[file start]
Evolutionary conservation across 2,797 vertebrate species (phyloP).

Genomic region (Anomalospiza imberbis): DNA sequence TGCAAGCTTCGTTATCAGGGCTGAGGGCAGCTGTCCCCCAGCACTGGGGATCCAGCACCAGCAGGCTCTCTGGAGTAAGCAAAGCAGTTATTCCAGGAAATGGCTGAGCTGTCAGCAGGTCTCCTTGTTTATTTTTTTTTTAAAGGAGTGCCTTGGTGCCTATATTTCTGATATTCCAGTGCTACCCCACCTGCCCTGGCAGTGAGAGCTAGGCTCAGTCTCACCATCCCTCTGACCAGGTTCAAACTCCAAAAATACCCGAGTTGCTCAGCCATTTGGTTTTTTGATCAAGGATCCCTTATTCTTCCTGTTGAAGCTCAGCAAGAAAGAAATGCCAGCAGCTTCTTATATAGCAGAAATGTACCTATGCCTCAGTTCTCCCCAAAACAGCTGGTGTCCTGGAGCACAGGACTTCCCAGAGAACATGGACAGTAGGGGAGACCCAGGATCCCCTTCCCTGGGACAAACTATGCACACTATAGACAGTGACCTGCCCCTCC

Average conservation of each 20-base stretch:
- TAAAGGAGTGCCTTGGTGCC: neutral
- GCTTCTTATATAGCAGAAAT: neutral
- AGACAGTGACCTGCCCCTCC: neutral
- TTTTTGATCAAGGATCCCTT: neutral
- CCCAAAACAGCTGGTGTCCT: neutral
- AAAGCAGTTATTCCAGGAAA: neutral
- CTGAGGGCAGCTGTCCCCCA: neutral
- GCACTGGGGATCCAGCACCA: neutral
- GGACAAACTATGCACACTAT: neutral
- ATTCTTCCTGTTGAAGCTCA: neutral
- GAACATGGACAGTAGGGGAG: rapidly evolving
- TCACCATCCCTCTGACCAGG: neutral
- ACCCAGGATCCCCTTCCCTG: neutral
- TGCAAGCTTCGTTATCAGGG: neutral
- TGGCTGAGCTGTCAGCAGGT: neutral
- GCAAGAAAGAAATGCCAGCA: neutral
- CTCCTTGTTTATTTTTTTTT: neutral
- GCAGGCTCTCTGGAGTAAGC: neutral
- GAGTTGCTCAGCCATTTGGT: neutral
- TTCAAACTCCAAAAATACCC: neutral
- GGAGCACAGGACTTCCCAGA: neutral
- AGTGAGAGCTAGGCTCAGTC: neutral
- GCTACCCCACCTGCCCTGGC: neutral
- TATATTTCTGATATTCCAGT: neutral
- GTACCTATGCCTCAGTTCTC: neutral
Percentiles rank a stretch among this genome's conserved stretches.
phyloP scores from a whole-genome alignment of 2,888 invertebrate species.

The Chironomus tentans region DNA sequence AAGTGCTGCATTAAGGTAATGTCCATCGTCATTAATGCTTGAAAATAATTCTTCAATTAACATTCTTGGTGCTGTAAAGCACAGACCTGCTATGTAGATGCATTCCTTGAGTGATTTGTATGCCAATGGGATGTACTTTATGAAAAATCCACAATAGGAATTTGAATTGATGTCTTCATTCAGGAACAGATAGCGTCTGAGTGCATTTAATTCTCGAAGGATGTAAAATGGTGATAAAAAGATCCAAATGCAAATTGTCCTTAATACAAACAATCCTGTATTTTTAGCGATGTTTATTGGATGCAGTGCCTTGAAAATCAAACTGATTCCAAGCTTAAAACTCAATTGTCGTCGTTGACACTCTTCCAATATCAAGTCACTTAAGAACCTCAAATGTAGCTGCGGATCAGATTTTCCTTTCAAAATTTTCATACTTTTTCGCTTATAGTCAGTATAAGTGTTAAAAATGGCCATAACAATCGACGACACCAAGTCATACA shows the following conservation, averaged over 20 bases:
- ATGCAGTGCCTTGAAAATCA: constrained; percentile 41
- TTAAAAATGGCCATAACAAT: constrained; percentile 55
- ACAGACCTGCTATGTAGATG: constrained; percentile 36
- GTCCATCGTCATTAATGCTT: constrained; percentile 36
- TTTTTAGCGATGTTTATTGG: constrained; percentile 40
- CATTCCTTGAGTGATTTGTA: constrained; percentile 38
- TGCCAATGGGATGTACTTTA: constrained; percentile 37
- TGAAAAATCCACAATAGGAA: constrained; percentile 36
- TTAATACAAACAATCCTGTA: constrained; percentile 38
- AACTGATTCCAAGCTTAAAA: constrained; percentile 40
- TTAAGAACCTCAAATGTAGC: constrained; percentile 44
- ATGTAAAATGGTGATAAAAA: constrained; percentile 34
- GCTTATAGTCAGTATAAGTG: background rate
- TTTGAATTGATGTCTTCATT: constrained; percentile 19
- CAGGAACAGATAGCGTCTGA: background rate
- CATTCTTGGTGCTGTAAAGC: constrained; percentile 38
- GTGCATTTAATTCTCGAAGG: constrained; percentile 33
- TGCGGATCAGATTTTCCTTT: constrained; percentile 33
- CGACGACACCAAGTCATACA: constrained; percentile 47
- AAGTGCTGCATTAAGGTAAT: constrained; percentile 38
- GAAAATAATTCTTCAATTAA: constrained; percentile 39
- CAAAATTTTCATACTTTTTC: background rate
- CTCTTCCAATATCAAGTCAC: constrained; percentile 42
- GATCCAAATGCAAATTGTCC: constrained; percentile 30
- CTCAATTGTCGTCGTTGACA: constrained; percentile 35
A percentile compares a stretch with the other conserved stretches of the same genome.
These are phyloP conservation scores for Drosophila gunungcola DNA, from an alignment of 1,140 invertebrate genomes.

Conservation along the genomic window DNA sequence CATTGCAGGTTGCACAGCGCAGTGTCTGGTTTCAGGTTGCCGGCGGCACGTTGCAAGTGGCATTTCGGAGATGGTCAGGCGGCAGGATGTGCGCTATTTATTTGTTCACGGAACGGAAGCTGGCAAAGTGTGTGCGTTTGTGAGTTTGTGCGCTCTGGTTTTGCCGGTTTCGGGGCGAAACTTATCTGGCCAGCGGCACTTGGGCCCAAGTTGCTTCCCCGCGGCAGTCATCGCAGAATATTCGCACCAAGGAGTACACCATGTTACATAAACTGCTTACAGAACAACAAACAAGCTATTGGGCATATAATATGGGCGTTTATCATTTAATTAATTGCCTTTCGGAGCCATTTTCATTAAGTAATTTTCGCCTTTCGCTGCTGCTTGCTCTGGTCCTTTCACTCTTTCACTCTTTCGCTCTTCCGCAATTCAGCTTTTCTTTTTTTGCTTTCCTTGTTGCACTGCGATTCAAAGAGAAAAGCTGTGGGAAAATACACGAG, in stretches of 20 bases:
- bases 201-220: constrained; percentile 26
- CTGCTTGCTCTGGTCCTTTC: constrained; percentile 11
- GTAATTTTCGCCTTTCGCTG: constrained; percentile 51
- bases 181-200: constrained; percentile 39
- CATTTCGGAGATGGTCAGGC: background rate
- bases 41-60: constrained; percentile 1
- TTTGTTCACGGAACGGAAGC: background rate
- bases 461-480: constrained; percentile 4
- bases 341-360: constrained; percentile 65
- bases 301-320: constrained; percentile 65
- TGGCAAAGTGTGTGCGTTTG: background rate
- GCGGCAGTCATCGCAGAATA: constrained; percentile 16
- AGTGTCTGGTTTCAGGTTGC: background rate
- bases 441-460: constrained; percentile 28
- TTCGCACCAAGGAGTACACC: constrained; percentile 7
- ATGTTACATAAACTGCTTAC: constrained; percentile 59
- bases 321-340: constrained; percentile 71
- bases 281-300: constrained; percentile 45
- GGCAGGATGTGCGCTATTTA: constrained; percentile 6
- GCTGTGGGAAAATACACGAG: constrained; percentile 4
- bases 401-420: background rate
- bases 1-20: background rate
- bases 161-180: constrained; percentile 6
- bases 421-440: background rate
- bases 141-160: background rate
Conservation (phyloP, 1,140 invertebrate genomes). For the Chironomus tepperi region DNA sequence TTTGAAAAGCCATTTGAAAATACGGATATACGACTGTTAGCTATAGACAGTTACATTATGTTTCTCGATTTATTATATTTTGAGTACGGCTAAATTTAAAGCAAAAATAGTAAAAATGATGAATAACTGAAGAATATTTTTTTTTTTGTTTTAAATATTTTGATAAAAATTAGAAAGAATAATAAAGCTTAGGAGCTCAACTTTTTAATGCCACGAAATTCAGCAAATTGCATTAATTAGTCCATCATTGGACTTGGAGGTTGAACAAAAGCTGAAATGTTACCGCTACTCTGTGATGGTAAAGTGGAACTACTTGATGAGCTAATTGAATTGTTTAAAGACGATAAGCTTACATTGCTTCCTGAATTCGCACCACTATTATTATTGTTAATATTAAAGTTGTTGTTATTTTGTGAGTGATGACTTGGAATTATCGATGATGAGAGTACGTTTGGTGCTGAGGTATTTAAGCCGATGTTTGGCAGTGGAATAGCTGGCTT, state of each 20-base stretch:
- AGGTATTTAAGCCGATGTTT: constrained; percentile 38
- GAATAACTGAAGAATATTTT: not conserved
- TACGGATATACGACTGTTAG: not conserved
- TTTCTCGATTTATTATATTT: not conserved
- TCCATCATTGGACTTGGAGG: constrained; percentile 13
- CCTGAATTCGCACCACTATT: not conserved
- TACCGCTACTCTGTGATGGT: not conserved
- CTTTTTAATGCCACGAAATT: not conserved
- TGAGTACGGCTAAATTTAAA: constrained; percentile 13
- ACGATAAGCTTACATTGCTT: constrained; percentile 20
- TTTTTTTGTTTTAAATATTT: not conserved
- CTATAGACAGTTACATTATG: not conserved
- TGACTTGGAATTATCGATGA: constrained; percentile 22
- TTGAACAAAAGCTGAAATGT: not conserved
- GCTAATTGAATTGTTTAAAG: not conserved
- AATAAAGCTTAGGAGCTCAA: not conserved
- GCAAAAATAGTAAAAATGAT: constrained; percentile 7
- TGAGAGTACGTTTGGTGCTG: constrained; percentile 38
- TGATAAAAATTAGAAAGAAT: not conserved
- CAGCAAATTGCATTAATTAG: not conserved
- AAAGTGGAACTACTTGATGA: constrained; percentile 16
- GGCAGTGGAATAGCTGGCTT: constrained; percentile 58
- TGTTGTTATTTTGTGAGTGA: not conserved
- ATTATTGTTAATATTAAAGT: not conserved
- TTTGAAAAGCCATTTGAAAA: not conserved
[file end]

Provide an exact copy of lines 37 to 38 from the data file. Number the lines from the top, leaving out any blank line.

- CATTCCTTGAGTGATTTGTA: constrained; percentile 38
- TGCCAATGGGATGTACTTTA: constrained; percentile 37